This is a story about a young mother named Michelle. Michelle is her real name, and her story, all too real. She wanted to use her real name because, for the first time in years, certainly for the first time in her adult life, she is proud of what she is accomplishing.
It wasn’t long ago that Michelle descended to a low point in life that few people will ever know. I expect few of us here could even imagine it. She neglected her children so much the state took custody of them. She stole from her family and others and served time in jail. She sold her body, something she swore she’d never do, but did anyway. All of this behavior came about to satisfy a need – a need for a steady supply of heroin.
It’s hard to escape the news that the opioid drug epidemic is having across the country. Perhaps you saw the recent 60 Minutes segment about heroin use in the suburbs. Perhaps you saw the HBO special that focused on the heroin epidemic on Cape Cod. The entire Commonwealth is facing a state-wide crisis. In Massachusetts communities large and small, wealthy and poor, people are fatally overdosing on heroin, on average four people a day.
Heroin is sold by drug dealers and fundamentally they are business people. They want to make more money so they’re going where the money is. Dealers trafficking in powerful strains of heroin have found a large market of new buyers: young people who live in well-to-do suburbs. Star athletes on high school and college teams are getting addicted to heroin. For many it starts with opioid pain killers, prescribed when they suffer serious injury like a broken bone. These prescription pills ease the pain with powerful narcotics and the people who take them can become addicted quickly.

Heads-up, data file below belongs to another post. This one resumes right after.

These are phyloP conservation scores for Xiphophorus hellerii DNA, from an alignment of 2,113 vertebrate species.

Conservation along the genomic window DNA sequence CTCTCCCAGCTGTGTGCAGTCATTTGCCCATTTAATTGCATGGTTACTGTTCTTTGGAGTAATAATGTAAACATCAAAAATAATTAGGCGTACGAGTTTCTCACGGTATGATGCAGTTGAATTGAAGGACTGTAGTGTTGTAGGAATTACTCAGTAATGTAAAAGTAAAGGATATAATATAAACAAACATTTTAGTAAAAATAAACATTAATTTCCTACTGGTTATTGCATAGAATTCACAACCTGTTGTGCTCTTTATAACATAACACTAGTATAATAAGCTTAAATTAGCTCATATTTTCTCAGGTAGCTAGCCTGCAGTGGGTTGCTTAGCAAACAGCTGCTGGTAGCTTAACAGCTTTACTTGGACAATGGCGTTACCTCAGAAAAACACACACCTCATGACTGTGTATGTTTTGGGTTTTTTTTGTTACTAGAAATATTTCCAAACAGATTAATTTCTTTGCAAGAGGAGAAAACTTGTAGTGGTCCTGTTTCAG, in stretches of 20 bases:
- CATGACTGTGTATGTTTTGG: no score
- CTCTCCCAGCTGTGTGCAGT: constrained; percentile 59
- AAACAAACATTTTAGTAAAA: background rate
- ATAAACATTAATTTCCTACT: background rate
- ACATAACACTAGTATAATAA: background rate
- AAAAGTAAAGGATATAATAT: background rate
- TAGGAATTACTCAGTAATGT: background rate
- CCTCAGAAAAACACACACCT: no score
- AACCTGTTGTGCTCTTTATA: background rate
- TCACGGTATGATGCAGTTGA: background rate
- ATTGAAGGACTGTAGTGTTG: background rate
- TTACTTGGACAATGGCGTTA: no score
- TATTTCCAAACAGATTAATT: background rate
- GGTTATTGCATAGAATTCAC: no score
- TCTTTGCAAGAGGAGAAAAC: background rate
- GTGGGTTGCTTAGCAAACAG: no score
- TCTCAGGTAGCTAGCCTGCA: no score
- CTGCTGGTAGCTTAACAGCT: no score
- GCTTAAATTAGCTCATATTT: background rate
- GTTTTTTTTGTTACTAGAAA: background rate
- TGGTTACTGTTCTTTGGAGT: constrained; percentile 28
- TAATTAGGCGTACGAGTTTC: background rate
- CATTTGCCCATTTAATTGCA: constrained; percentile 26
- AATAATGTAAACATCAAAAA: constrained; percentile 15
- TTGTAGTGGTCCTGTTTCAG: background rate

When their prescription for pain pills runs out, too many young people look for a way to satisfy the insatiable, uncontrollable urge that comes with dependency. It’s all too easy to find connections who can get more prescription pills—the real thing acquired unethically—but there’s a cheaper and more powerful alternative. Chemically, it’s essentially identical. It’s heroin.
Michelle was raised in a middle-class Boston suburb by two professional parents; mom was a nurse and dad an accountant. She was especially close to her dad. But during high school her parents separated and dad moved out, leaving a deep, empty hole in her heart. Michelle found herself looking for a way to feel better. She connected with a boy and started hanging out with his crowd. It was the wrong crowd and she started experimenting with drugs they were using. She liked the feeling she got when she drank or smoked pot. At a party, she was offered ecstasy. Then someone offered her prescription oxycodone and quickly she became addicted. Her indescribable need soon drove her to the less expensive and much more powerful chemical sibling: heroin.
Michelle couldn’t break her addiction. Even becoming a mother–twice–didn’t make a difference. She’d leave her kids at home alone when she went out to find heroin. She ended up losing custody again. She tried to pull away from heroin but had multiple relapses as many addicts do, as there is no quick fix for addiction.
Addiction is recognized by the medical profession as a chronic, lifelong disease. It doesn’t ever go away completely, it can’t be cured, but it can be treated. Persons who are addicted, whether to pain pills or heroin or alcohol or problem gambling, need treatment for recovery.